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Survey Report: Are you really working harder now?

Article

Primary care doctors think they're putting in longer hours and seeing more patients than before. But that's not what our data show.

 

SURVEY REPORT

Are you really working harder now?

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Choose article section...Hard work can pay, big time Length of workweek by specialty How the workweek has changed since 1998Patient visits by specialty How patient visit rates vary by size and type of practice How patient visits have changed since 1998 A

Primary care doctors think they're putting in longer hours and seeing more patients than before. But that's not what our data show.

By Berkeley Rice
Senior Editor

It may seem as if you're working harder than ever. But most primary care doctors are putting in the same number of hours now as they did three years ago. In fact, many are working shorter weeks than in 1998.

Those are the findings from the latest Medical Economics Continuing Survey, which samples MDs and DOs in office-based private practice. The typical primary care doctor now works 55 hours and sees 110 patients per week. Ob/gyns log the most time, with a median of 60 hours a week, followed by internists at 58 and FPs at 55. GPs and pediatricians work the shortest week, with both reporting a median of 50 hours.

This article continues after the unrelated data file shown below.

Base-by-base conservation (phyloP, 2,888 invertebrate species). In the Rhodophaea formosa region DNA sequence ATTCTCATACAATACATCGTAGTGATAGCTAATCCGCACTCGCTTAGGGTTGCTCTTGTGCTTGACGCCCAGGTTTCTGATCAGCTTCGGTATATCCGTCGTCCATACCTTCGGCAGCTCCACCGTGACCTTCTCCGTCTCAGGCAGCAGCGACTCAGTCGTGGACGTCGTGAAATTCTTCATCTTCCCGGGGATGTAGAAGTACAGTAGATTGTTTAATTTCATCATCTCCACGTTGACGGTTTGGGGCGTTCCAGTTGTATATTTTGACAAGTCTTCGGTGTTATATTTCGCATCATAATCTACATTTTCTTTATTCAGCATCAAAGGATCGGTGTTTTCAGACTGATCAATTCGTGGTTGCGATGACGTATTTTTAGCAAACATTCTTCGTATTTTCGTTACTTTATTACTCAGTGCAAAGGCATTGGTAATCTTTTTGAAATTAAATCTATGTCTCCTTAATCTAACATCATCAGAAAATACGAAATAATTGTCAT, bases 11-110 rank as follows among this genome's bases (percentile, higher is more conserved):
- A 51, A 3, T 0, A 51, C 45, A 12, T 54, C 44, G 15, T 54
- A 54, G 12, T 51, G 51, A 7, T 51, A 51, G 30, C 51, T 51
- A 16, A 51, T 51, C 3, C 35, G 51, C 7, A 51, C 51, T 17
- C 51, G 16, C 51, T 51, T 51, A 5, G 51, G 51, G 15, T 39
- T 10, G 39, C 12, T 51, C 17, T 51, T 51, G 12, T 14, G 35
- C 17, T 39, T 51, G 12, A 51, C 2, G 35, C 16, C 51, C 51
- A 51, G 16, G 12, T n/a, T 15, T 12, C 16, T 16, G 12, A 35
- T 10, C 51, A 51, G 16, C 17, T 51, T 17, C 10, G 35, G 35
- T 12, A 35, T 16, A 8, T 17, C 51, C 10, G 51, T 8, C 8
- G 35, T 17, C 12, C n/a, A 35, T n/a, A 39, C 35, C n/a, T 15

In contrast, cardiologists put in the longest hours of all, with a weekly median of 64. Although cardiologists aren't included in our combined data for all primary care physicians, we've listed them separately for comparison in our tables.

Even though the typical workweek hasn't lengthened since '98, it sure seems longer to a lot of practitioners. When we asked respondents for their perception of whether their work hours had changed over the past three years, many primary care physicians reported an increase. For example, about half the internists and more than 40 percent of FPs, ob/gyns, and pediatricians said they're putting in longer hours. Only among GPs did more report a decrease than an increase in hours.

However, when we compared the hours worked this year with the results from our 1998 survey, the actual differences turned out to be minimal for most specialties. The cardiologists reported a slight increase in hours per week over that three-year period, and the internists had a slight decrease.

The survey results make it clear that even those doctors who are spending more time in the office aren't doing so by choice. When asked why their workweek has increased, the majority of our respondents—particularly FPs, GPs, and internists—cite "paperwork demands." Others say they're putting in longer hours to boost their income or to maintain it at a satisfactory level as reimbursements decline.

In general, hard work seems to pay off. Physicians who work 60 hours or longer and see at least 130 patients per week had gross practice incomes of $400,000 or more last year. But those who log only 50 hours and see fewer than 100 patients a week took in less than $140,000 in gross income.

Doctors in nearly all primary care fields report spending a median of 80 percent of their time with patients. A majority in each field say that figure hasn't changed over the past three years.

According to our data, FPs and pediatricians see significantly more patients—a median of 125 a week—than other primary care physicians. For ob/gyns, internists, and GPs, the medians range from 100 to 104 patients per week, while cardiologists report a median of only 90 per week.